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Title: The role of therapeutic alliance and early behavioural change during cognitive behavioural therapy for anorexia nervosa
Author: Brown, Amy
Awarding Body: University of London
Current Institution: University of London
Date of Award: 2012
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Cognitive behavioural therapy (CBT) is often the treatment of choice for the outpatient treatment of anorexia nervosa. However, little is known about which elements of the therapy bring about change. This study explored two potential change processes: early therapeutic alliance and early behavioural change. In Study 1, the temporal relationship between therapeutic alliance and weight gain during CBT for anorexia nervosa was examined in a cohort of 65 adults with a diagnosis of anorexia nervosa (or atypical anorexia nervosa). Patients completed a measure of alliance at session 6 (early therapeutic alliance) and at the end of treatment. Early behavioural change was defined as weight gain over the first six sessions. Early therapeutic alliance was associated with neither the likelihood of completing treatment norwith subsequent weight gain. Thus, no evidence was found that therapeutic alliance is a process that brings about change during CBT for this client group. The data indicated that it was vice versa: behavioural change (measured by weight gain) was predictive of subsequent alliance strength. Treatment completers had made more early behavioural changes (measured by weight gain) compared to those who prematurely discontinued treatment, but early weight gain was negatively associated with later weight gain. In Study 2, 100 clinicians who deliver CBT for anorexia nervosa completed a survey that explored beliefs and clinical practice related to therapeutic alliance and early behavioural change. Responses indicated that clinicians consider both processes to be important change processes, with particular emphasis placed on early therapeutic alliance. The gap between the clinicians' perspective and the empirical findings of Study 1 are discussed, with reference to the potential influences of the existing evidence base and information processing errors.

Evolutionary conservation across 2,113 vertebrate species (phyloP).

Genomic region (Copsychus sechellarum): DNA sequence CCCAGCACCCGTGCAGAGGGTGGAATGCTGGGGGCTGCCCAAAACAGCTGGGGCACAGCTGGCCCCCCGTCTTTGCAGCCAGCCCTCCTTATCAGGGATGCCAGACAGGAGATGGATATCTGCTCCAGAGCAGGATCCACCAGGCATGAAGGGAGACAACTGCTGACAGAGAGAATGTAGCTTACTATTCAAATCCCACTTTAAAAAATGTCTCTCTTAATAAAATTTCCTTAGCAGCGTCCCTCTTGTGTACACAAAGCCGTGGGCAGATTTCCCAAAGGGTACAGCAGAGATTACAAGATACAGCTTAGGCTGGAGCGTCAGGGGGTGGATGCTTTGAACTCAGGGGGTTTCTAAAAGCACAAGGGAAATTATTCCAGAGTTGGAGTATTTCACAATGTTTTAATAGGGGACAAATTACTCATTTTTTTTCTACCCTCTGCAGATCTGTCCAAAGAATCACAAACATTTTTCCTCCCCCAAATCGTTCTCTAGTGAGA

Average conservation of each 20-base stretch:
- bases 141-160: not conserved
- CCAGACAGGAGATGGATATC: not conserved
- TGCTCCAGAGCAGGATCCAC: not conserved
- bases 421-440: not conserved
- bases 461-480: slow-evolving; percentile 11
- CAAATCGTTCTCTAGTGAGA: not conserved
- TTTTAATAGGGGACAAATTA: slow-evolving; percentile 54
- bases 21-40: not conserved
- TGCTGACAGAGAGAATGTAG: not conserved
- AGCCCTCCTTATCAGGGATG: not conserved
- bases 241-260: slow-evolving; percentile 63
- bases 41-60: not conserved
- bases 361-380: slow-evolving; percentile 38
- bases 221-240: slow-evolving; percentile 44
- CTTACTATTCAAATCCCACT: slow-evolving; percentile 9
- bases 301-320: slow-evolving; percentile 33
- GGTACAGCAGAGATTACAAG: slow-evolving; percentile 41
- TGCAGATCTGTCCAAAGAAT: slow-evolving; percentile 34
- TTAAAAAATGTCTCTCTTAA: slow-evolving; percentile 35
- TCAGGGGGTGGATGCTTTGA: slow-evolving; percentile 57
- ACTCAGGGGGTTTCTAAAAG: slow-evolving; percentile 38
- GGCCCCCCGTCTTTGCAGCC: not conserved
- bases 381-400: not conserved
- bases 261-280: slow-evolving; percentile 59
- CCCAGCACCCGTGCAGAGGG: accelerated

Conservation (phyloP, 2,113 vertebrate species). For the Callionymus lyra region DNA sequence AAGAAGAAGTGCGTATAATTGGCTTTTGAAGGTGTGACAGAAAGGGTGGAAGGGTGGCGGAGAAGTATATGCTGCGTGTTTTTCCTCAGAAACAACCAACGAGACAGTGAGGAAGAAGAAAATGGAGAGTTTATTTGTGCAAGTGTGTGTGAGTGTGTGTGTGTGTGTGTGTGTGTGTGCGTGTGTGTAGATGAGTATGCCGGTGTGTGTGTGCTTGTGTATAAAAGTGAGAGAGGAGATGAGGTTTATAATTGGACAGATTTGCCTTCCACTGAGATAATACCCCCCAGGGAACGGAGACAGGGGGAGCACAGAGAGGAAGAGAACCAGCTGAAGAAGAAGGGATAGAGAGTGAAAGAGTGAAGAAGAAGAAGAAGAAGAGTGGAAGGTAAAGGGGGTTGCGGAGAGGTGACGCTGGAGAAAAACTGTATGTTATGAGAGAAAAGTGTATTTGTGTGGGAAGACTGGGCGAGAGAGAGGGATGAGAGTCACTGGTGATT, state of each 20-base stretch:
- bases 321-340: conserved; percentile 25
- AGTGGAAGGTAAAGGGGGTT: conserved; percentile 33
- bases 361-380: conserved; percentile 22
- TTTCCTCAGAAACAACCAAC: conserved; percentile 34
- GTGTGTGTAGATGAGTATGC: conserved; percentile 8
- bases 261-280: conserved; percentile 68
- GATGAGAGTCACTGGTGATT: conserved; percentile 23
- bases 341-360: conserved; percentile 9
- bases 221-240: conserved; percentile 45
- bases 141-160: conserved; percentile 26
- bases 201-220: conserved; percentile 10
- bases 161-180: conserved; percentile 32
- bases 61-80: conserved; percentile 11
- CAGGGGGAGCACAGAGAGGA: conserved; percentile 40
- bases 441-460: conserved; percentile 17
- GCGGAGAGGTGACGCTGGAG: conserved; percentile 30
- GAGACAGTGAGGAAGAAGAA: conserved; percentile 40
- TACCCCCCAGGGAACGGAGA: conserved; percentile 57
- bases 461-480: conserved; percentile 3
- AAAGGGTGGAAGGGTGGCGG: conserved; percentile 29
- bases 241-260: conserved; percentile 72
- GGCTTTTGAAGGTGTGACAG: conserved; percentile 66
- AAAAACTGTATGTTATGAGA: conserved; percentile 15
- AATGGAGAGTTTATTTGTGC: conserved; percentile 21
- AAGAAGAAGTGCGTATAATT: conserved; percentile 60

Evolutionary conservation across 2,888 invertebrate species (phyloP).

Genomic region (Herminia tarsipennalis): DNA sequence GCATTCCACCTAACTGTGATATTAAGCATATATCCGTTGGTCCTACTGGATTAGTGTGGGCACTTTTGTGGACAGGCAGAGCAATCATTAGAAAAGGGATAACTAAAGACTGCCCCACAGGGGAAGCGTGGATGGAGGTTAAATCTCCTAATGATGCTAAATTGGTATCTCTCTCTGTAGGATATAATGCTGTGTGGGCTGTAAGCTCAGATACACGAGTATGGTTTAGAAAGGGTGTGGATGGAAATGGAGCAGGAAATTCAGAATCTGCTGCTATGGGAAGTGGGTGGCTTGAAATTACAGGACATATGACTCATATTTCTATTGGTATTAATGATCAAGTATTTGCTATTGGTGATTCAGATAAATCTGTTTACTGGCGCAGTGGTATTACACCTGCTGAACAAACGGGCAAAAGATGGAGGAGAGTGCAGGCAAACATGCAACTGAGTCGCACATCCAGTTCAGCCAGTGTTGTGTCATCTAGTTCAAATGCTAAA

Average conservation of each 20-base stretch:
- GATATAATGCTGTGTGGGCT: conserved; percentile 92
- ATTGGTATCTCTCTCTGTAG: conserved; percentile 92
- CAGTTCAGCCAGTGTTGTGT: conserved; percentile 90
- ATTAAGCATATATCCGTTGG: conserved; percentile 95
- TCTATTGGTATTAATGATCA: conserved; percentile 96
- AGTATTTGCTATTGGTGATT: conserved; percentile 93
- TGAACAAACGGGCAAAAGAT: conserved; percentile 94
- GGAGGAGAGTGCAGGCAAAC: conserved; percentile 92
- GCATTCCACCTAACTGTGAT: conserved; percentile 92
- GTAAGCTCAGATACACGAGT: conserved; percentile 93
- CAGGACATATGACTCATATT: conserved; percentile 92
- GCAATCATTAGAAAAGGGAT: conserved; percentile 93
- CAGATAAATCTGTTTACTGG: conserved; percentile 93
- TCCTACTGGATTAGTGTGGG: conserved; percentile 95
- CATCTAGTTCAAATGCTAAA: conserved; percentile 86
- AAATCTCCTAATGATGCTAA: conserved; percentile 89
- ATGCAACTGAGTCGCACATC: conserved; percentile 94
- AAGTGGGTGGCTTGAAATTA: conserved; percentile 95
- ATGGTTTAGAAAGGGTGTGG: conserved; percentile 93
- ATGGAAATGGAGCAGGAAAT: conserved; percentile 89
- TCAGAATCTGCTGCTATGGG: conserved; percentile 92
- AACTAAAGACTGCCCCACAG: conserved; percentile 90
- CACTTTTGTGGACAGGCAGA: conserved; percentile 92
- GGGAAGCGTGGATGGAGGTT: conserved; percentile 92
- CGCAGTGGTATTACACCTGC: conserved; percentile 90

Supervisor: Not available Sponsor: Not available
Qualification Name: Thesis (Ph.D.) Qualification Level: Doctoral
EThOS ID:  DOI: Not available